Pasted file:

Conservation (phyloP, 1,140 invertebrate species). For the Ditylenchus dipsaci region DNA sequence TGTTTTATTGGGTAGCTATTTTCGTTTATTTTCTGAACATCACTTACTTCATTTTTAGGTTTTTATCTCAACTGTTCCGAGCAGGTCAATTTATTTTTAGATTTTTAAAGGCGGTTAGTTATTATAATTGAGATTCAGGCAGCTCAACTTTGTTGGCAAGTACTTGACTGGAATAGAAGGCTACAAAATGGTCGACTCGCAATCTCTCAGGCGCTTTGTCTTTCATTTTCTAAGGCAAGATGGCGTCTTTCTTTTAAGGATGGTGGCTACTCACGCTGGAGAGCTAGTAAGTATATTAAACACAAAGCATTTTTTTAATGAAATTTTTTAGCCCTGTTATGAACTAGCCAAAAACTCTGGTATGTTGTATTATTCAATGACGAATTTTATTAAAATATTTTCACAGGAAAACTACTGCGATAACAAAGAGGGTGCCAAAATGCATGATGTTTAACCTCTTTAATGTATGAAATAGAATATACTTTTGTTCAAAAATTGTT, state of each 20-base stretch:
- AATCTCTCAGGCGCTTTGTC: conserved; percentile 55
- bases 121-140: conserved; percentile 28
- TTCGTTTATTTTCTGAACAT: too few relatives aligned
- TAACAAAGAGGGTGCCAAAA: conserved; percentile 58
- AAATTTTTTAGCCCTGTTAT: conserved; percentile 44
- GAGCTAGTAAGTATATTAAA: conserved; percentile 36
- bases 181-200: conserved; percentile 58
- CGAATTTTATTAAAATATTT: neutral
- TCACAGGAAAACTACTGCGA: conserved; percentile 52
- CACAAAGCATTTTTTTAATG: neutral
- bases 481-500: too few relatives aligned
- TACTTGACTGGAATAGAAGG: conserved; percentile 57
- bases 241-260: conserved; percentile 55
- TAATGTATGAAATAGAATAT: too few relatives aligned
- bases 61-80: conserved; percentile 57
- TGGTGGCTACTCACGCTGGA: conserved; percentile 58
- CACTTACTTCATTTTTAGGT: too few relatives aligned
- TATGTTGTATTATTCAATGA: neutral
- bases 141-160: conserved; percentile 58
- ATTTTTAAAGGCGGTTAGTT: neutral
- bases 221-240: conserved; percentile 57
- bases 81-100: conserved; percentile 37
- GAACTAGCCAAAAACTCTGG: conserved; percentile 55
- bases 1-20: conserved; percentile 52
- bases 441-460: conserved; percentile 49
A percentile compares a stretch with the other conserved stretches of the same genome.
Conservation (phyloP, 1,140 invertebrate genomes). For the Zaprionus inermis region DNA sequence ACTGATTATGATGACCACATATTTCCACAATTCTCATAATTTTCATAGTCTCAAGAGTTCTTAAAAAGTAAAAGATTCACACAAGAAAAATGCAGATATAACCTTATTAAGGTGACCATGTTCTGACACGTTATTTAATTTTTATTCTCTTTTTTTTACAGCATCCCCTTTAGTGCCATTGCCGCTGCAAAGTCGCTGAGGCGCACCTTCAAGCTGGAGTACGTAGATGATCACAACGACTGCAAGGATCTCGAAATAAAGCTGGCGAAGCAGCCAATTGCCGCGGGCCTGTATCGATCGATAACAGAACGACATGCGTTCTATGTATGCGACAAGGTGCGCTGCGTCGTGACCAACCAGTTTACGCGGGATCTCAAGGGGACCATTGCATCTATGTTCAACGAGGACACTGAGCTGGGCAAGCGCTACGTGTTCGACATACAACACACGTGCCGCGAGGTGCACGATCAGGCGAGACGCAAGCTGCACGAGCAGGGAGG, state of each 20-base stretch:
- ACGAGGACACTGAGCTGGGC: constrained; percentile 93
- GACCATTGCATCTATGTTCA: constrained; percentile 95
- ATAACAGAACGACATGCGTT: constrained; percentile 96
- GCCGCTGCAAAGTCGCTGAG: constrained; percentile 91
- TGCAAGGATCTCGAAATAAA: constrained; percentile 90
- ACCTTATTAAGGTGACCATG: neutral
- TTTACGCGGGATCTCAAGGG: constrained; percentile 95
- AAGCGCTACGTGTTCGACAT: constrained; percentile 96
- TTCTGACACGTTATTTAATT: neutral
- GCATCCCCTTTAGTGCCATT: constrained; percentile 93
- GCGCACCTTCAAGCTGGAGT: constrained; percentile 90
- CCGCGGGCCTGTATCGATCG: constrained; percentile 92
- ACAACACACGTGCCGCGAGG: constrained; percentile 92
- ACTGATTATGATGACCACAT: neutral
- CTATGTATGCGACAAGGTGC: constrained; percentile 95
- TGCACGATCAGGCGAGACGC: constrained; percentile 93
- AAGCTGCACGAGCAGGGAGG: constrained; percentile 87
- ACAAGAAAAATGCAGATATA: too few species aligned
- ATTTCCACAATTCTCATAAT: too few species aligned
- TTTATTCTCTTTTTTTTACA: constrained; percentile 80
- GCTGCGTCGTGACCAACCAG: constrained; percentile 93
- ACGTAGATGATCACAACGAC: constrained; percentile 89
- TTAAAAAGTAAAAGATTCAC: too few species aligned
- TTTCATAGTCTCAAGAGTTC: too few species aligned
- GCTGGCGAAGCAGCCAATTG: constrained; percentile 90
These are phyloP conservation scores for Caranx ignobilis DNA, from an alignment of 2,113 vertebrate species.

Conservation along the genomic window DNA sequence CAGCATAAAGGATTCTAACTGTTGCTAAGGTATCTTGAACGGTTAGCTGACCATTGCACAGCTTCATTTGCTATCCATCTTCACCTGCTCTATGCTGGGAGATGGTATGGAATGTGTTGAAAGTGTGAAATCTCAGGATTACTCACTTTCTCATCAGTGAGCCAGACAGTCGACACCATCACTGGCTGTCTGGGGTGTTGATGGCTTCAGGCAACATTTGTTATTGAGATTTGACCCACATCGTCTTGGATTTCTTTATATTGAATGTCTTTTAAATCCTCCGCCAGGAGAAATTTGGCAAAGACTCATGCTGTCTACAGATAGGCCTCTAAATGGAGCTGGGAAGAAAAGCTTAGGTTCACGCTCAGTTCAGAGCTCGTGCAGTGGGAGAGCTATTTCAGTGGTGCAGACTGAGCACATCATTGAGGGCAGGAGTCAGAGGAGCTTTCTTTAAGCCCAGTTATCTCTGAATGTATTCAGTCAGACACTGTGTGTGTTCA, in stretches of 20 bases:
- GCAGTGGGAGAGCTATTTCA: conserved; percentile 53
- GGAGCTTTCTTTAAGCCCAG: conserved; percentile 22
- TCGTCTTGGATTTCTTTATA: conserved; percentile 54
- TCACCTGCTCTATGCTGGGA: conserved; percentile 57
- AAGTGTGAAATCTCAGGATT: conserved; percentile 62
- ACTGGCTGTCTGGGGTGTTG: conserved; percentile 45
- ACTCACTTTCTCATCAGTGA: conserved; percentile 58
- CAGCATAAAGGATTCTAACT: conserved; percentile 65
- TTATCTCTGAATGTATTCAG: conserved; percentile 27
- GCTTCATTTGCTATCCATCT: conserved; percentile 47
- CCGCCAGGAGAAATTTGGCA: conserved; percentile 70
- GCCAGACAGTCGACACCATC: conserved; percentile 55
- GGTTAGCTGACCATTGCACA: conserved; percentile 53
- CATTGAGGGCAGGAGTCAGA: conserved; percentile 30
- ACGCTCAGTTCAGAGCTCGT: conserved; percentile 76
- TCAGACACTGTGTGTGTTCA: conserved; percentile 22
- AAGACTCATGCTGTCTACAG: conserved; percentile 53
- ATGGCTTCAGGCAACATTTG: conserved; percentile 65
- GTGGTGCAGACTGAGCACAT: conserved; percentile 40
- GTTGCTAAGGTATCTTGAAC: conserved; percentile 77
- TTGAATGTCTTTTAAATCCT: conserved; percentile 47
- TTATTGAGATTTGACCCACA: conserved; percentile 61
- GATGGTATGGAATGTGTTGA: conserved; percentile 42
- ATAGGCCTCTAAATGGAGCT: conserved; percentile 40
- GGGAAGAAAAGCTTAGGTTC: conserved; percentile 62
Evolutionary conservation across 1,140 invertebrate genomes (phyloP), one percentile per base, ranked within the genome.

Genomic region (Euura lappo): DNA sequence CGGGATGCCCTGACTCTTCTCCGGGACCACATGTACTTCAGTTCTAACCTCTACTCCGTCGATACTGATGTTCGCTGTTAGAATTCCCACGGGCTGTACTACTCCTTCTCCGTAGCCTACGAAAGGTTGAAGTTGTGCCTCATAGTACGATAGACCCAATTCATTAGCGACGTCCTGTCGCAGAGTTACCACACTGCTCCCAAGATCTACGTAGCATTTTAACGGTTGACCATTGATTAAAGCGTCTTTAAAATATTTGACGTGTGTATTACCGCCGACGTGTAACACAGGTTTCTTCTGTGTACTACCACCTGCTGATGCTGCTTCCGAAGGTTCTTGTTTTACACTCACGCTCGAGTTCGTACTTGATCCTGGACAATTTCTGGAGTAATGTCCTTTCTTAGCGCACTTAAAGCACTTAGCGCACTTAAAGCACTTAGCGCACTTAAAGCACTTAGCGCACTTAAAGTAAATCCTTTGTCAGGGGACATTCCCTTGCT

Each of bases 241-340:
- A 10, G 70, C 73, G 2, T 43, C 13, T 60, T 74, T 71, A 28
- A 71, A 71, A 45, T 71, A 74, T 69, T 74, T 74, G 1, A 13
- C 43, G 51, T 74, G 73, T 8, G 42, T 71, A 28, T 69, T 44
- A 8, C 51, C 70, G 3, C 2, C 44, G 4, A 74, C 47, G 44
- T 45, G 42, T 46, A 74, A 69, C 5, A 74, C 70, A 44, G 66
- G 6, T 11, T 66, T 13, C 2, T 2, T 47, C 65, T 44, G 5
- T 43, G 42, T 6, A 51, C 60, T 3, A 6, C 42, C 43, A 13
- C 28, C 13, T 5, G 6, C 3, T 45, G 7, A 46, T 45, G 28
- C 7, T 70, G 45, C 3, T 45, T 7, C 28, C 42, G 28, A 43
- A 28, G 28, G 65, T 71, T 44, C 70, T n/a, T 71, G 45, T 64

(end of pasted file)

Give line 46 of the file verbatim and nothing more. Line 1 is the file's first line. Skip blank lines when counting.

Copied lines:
- ACAAGAAAAATGCAGATATA: too few species aligned